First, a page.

We tend to think of seasons as defined periods of time, moving as we do from Summer to Autumn, through Winter into Spring before the new Summer emerges, supported by imagery such as the above.
Even the Wurundjeri seasons – reflecting the local experience in Melbourne – still divides into six defined periods.
But we know that seasons in Melbourne and much of Australia are not so clearly delineated. Consider the experience of January in Melbourne this year:
- January 5th – maximum temperature of 16.7°
- January 13th – smoke blanketed the city
- January 19th – a severe thunderstorm – golf ball-sized hailstones
- January 20th – 44 mm of rain recorded at Olympic Park
- January 31st – maximum temperature of 42.9°.
Hardly consistent summer weather, is it? It is a stark reminder that seasons are never uniform. In the same way, we need to recognise that the seasons of life are never uniform. In seasons of grief, there remain moments of joy and hope; in times of loss we discover new things; in moments of uncertainty there are things we can hang on to for assurance…
As we draw near to the end of 2020, we might ask what this COVID season has brought for us, even as in Melbourne we celebrate over two weeks of zero new cases or deaths. We do well to consider the ways in which it has been an Autumn experience – a season of loss; reflecting afresh on what may have been a Winter season of bare life. These are aspects of the experience which perhaps come more readily to mind. But what new “Spring” life has emerged? What has been birthed and perhaps even blossomed into a new summer?
As we draw near to the end of this year, still in this COVID season, take a few moments to contemplate:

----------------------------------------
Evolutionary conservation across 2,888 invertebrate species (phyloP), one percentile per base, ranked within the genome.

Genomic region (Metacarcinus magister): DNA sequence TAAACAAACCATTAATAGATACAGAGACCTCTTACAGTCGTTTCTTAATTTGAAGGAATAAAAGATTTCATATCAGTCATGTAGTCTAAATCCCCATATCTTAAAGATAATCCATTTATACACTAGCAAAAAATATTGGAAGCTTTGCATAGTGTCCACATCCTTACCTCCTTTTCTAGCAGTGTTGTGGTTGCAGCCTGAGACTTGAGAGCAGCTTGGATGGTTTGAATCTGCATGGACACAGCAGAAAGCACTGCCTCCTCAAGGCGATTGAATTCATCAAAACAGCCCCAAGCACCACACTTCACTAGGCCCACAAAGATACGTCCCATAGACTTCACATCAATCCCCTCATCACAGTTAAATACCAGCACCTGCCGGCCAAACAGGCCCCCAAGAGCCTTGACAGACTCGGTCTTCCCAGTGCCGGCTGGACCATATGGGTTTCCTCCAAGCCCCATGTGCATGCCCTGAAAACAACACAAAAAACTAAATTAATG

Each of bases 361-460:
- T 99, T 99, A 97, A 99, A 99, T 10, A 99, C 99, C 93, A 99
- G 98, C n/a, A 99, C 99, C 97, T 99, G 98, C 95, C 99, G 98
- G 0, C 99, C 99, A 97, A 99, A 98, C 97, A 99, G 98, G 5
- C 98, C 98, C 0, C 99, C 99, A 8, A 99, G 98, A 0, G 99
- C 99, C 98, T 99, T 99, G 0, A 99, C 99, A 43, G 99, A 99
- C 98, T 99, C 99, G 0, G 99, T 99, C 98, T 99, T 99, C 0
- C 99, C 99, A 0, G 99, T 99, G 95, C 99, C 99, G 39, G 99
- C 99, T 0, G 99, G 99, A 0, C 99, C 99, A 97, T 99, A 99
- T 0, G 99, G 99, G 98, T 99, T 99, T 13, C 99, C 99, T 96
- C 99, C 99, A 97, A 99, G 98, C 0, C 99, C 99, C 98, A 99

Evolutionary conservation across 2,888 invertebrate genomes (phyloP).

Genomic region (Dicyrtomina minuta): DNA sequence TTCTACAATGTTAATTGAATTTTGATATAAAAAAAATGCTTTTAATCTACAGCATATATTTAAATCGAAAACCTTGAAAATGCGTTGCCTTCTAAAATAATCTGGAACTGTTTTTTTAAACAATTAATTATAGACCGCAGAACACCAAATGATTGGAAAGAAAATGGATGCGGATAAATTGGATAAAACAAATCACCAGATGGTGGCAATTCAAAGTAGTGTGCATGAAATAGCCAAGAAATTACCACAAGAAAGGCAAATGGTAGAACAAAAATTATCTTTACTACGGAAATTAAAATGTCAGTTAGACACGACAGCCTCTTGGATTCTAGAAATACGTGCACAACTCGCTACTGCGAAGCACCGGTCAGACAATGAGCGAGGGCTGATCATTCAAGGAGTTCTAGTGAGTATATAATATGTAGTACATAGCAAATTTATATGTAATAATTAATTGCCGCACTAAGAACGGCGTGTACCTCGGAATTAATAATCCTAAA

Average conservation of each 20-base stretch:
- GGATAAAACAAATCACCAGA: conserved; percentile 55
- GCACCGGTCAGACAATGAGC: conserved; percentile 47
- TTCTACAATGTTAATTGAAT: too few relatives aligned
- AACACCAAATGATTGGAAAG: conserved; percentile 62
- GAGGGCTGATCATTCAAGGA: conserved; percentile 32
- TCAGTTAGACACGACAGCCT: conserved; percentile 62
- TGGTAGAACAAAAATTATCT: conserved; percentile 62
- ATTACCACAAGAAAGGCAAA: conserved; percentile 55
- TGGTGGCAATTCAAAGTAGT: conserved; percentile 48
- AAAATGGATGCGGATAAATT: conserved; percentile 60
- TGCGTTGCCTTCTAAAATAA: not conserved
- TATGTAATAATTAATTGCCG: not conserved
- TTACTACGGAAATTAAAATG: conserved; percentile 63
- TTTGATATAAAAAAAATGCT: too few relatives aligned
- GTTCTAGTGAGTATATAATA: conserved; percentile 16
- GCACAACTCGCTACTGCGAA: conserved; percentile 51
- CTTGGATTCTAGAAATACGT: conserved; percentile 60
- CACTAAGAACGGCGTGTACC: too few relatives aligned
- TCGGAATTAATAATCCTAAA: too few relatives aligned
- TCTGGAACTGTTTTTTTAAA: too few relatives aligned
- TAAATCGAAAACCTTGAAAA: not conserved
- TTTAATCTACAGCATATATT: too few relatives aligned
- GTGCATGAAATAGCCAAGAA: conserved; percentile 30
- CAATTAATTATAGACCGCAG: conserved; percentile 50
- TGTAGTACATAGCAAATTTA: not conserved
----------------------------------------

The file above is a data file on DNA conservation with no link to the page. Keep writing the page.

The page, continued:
- What do we grieve losing in this time?
- What have we feared to lose, but still hold in uncertainty?
- What new life have we seen emerging in this season?
- What do we look forward to … the new summer?
Contemplate this prayer by Richard Foster:
Spirit of the living God, be the Gardner of my soul. For so long I have been waiting, silent and still – experiencing a winter of the soul. But now, in the strong name of Jesus Christ, I dare to ask:
Clear away the dead growth of the past,
Break up the hard clods of custom and routine,
Stir in the rich compost of vision and challenge.
Bury deep in my soul the implanted Word,
Cultivate and water and tend my heart,
Until new life buds and opens and flowers.
Amen. (from Richard Foster, Prayers from the Heart)
Recognising that each of us has a different experience of this COVID season, and that we reach the end of the year facing different futures than we might have imagined as the year began, let us continue to uphold one another, that through time we all might emerge strengthened and hopeful.
Rev Dr Gary Heard is Academic Dean at Trinity College Theological School and senior lecturer in Pastoral Theology and Ministry studies.